To help foster a culture of diversity and inclusion in your workplace, she recommended being transparent about your company’s challenges and offering clear pathways and rewards to growth for all employees. Additionally, she encouraged companies to consider what accommodations they’re making to be inclusive — and these could include offering transportation or ride shares to employees who live in a remote area, child care to employees with kids and ensuring that restrooms are available for all workers.

Rolling with robots
As shown in the February issue of Landscape Management, some companies such as Chicago’s Mariani Landscape are using electric robotic mowers to help bridge the labor gap.

Owner Frank Mariani offered some of the benefits of robotic mowers to landscape crews:

  • less heavy equipment to transport to a job site, because the mower stays on-site
  • companies can use smaller, more economic vehicles because of less equipment
  • reduced yard waste
  • safer than gas, has zero-emissions, and crews don’t have to haul clippings or handle heavy equipment.

The company plans on implementing 100 Husqvarna Automowers on job sites by the end of 2020, saving 5,000 man-hours — without eliminating any jobs.

Youth recruiting isn’t just for youths
At the 2019 Workforce Summit, Dan Eichenlaub of Pittsburgh-based Eichenlaub, Inc., pledged to support the Landscape Apprenticeship program, and his company immediately got to work on enrolling in the program.

A year later, he’s been seeing success with this new initiative. “It’s opened the door to a quality candidate that we haven’t seen in years,” he reported, noting that potential apprentices from other trades such as carpentry may see landscaping as an alternative because of the existence of the program.

He observed that some parents are more receptive to their high school student going into the apprenticeship program rather than straight into a job with a landscaping company.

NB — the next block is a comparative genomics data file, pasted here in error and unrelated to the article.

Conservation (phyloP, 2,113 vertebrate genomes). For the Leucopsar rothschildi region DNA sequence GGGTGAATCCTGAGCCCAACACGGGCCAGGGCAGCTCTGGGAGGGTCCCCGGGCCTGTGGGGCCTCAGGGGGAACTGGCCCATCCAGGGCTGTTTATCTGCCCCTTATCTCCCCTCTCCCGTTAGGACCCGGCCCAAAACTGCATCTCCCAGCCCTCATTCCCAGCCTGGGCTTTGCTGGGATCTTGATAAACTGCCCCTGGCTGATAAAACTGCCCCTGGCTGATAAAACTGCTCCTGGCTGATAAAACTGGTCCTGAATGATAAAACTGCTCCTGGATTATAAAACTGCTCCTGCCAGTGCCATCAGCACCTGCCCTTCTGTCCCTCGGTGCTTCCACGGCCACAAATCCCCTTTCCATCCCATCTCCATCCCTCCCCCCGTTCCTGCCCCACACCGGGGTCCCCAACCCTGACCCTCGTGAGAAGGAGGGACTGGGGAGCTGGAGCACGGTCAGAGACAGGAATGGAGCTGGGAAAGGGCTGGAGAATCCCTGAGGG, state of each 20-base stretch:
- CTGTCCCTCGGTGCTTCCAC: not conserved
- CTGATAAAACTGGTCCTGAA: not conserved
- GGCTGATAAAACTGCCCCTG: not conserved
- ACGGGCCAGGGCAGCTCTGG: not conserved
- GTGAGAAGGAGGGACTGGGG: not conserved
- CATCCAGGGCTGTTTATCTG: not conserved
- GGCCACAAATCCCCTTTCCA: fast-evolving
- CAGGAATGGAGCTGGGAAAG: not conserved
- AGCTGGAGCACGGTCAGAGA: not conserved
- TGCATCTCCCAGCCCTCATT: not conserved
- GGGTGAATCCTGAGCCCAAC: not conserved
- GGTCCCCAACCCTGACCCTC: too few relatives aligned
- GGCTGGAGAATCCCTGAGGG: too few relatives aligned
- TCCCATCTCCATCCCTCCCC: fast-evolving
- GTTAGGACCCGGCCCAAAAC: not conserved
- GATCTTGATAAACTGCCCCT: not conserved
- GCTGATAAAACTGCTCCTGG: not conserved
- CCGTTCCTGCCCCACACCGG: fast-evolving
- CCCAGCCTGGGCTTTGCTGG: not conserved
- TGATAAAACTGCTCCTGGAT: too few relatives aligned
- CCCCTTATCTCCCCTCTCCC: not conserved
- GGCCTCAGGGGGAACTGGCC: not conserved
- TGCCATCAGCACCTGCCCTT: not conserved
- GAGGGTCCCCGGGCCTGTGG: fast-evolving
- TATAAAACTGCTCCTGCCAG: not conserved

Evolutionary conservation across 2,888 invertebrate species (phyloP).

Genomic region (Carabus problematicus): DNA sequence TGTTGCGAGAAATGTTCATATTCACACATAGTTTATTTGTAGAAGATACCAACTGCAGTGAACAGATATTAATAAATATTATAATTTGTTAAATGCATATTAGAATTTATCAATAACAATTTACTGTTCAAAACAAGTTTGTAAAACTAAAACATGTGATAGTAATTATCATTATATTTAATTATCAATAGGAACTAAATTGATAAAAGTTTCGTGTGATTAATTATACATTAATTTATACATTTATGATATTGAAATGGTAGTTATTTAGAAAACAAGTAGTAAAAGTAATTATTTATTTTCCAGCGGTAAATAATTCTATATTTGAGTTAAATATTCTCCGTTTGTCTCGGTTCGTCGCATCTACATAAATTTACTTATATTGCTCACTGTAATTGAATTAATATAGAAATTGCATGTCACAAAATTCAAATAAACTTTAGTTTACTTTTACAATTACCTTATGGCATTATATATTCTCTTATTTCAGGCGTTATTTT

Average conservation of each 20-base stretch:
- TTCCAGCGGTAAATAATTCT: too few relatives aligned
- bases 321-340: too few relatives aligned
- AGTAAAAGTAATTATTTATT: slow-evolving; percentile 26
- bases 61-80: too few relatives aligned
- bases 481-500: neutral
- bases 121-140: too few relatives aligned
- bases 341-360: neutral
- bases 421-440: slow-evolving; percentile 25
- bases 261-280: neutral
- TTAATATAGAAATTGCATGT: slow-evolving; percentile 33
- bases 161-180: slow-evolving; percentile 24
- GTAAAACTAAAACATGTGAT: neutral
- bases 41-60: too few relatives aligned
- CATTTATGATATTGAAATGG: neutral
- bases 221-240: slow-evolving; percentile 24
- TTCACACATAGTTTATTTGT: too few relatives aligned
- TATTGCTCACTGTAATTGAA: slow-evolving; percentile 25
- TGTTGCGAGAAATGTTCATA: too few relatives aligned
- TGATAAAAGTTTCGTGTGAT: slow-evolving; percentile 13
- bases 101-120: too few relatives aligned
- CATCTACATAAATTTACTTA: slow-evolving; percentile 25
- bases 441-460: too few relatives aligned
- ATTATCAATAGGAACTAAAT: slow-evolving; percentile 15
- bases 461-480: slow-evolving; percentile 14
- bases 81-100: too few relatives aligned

Tyler Bloom, director of grounds at Sparrows Point Country Club in Baltimore, has been successful with recruiting young people, having hired over 50 students in the last five years.

“(Young people) are looking for mentors, and you can impact the greater community just by reaching out,” Bloom said.

He’s made the employment process easier for a younger generation of applicants by digitizing employment applications and communicating with applicants via text messaging to schedule interviews and follow-ups.

Bloom also suggested involving parents and teachers in the recruiting process, because companies aren’t just advertising to their candidate, but also guidance counselors, teachers and parents.

Abby Hart

About the Author:

Abby Hart is the former senior editor of Landscape Management. A native Clevelander, she spent 10 years in Chicago, where she was operations manager of a global hospitality consultancy. She also worked as managing editor of Illumine, a health and wellness magazine; and a marketing specialist for B2B publications. Abby has a degree in journalism from Boston University’s College of Communication.